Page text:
Last year the association’s annual conference voted to empower PPTA’s executive to develop a range of responses to the Education Amendment Bill (no.2) which aims to replace the New Zealand Teachers Council with a government appointed body.
These included giving PPTA’s executive the power to determine the extent to which the association would co-operate with the new body and putting proposals for actions against the new council to a teacher vote.
With the passing of the bill last night it was time for battle lines to be drawn, Roberts said.
“We are still considering our options but I can assure you teachers will not be taking this lying down,” she said.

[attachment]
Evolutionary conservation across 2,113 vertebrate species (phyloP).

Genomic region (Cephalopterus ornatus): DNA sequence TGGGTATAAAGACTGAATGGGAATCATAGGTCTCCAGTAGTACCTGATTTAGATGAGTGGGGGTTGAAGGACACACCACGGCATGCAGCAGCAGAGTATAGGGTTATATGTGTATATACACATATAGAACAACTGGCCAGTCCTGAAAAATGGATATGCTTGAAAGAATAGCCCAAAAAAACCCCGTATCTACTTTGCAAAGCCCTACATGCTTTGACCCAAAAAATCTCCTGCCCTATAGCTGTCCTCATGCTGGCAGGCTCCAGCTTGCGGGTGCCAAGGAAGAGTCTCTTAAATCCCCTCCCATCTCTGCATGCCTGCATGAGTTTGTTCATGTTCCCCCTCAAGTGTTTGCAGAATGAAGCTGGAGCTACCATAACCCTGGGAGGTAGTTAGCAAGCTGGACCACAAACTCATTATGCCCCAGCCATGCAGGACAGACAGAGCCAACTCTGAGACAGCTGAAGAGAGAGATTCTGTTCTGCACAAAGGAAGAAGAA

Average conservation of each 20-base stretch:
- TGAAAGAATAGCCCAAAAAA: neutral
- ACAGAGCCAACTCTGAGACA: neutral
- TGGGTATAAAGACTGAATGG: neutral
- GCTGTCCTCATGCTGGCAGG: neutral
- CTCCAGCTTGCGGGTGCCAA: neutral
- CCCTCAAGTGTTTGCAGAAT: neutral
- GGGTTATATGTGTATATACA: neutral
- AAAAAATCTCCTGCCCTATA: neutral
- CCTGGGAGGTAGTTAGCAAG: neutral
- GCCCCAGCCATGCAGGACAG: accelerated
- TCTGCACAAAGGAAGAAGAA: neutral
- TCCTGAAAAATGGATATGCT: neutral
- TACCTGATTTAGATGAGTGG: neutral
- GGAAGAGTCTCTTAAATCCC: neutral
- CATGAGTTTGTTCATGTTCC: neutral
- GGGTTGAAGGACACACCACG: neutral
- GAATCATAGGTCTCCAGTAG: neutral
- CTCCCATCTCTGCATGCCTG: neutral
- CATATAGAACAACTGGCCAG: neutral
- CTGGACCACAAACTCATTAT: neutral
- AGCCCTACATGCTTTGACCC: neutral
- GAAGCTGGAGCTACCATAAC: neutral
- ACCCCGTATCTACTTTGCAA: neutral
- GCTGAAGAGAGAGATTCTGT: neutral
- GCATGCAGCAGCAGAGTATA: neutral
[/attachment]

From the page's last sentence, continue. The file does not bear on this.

Until this point the association had tried in good faith to engage in a democratic process, trying to save teachers’ professional body.
“Six months ago more than a dozen credible teachers stood for and were elected by their peers to represent them on the teachers council. This is the last time that will happen,” she said.
It was an echo of the government takeover of university councils, Roberts said.
“Democracy appears to be so inconvenient for this government. The only way they can control and corporatize education is to legislate. They are telling the profession and the public to just trust the government.
“Don’t tell me to trust you when you can’t even trust us to represent ourselves,” she said.
More than a thousand submissions against the bill by secondary teachers alone were ignored, Roberts said.
The overwhelming message across the country from the community and the profession had been completely snubbed, she said.